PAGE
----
The Federal Court of Appeal has overturned the federal government’s approval of the Northern Gateway Pipeline, citing a failure to properly consult with First Nations along its route.
The 2 – 1 judgement was delivered on June 23rd, but made public today.
The legal challenge was launched by eight first nations, four environmental groups and a labour union.
“The Harper approval has been set aside, and the proponent and the government have to go back and do a proper consultation with First Nations, and then the matter can return to cabinet,” says Lawyer Chris Tollefson, for Nature BC, one of the environmental groups in the legal battle.
Northern Gateway says to determine their next move, they’ll consult with the Aboriginal Equity Partners and commercial project proponents.
Enbridge says their equity partners are committed to building the project, as well as protecting the environment and traditional way of life.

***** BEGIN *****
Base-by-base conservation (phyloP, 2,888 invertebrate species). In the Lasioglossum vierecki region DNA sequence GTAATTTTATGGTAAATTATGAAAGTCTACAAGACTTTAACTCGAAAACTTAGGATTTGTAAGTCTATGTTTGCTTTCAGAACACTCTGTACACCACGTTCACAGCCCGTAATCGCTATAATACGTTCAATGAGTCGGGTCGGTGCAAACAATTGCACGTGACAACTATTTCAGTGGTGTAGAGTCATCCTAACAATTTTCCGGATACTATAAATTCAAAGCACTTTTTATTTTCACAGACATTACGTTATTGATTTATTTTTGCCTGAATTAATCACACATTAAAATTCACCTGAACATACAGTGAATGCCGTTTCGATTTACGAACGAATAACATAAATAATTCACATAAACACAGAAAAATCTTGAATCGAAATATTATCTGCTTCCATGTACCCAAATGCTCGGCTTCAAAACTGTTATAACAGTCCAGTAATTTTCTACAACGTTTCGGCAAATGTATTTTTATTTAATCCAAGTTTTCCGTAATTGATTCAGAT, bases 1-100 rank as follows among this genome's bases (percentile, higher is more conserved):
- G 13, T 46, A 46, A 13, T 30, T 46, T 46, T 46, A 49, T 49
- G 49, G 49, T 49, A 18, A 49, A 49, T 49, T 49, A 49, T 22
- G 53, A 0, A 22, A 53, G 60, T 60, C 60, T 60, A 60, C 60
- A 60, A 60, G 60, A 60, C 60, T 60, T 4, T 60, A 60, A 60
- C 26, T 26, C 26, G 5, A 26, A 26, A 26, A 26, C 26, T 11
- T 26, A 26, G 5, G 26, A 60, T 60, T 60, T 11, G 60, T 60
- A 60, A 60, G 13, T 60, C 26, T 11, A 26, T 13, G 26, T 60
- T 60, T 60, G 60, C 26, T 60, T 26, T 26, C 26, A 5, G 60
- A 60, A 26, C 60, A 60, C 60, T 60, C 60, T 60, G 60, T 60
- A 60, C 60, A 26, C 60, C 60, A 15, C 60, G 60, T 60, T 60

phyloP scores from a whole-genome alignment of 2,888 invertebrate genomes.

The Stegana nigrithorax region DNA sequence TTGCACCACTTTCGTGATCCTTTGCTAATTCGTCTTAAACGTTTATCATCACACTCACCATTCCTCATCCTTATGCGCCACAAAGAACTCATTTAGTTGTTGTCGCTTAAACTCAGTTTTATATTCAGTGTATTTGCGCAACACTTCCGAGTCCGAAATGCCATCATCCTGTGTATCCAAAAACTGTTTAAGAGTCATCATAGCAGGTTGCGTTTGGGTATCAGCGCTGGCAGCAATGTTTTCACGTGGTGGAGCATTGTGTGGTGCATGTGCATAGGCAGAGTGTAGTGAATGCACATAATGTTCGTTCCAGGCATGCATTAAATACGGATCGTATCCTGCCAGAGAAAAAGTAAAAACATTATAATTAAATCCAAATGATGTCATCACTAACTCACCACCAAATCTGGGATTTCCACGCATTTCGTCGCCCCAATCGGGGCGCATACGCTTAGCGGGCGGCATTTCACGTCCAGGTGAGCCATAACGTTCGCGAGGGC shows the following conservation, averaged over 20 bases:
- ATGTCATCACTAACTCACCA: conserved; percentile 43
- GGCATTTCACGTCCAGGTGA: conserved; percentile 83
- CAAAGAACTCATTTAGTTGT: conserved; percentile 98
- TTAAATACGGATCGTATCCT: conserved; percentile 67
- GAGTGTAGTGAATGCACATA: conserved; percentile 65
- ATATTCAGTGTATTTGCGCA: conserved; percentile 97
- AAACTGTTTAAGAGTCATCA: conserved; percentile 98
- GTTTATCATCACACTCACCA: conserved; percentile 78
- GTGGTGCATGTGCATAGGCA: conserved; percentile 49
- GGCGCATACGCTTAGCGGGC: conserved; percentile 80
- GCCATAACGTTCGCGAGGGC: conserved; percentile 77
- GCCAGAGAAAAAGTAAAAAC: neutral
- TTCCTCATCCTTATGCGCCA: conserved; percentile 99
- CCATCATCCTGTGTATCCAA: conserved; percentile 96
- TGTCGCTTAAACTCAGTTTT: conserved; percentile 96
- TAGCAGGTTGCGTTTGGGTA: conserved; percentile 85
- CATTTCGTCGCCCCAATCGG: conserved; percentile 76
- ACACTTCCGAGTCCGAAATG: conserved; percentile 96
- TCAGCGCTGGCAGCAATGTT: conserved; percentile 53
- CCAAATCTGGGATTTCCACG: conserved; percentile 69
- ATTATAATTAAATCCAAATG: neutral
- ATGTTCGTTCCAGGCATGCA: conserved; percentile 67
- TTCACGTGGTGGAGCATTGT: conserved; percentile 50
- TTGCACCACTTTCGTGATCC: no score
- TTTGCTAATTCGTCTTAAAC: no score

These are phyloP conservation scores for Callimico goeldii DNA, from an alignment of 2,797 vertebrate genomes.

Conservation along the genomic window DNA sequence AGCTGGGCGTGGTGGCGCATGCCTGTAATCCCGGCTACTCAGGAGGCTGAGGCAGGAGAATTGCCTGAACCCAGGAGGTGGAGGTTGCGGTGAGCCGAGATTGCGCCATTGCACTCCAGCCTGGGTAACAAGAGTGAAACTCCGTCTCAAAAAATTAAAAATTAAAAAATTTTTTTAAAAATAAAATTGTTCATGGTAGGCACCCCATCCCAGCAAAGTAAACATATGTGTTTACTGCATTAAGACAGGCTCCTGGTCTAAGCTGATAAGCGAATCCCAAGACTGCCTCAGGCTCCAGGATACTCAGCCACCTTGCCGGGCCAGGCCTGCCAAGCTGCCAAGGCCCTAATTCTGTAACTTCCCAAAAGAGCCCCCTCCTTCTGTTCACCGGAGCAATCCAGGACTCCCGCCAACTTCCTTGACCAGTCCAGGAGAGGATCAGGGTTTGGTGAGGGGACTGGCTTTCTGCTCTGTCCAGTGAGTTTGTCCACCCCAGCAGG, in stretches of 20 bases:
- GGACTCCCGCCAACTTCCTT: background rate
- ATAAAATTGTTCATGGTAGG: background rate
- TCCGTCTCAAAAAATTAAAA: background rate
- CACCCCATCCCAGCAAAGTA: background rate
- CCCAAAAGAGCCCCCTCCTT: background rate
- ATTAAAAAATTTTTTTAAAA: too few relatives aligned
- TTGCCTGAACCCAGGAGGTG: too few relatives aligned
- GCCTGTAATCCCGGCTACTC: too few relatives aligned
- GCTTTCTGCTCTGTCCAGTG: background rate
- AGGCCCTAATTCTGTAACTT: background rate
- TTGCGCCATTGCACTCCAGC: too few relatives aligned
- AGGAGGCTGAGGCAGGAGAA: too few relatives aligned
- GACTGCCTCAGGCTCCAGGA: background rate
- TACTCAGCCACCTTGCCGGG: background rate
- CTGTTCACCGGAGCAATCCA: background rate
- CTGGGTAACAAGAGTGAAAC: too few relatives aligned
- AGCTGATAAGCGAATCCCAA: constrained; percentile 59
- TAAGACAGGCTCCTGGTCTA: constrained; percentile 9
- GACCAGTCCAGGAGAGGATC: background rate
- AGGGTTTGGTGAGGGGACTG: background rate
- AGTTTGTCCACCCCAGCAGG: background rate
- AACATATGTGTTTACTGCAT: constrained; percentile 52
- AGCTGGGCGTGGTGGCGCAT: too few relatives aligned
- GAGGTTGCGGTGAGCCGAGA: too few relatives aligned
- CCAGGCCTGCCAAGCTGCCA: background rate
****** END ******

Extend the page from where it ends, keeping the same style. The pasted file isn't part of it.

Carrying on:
And for the Sekani Tribal Council, the fight isn’t over.
“We will continue to defend our rights to govern our lands from the current and future generations. Today was a victory for all First Nations, British Columbians and Canadians,” says Tribal Cheif Terry Teegee.
The Carrier Sekani Tribal Council also congratulated the First Nations groups that won the case and how they believe in prior and informed consent, especially with oil pipeline developments on their land.
Chief Fred Sam of the Nak’azdli Nation agrees consultation was inadequate.
“I think we need to work together with Canada to make sure they do things properly, and work with the province, to make sure things are done properly from the beginning,” explains Sam.
He was worried the Enbridge pipeline would spill if it was pushed through the regulatory process.
“I think we’ve just seen the damage and effects in the other areas with oil spills…a lot of it really devastated some areas.”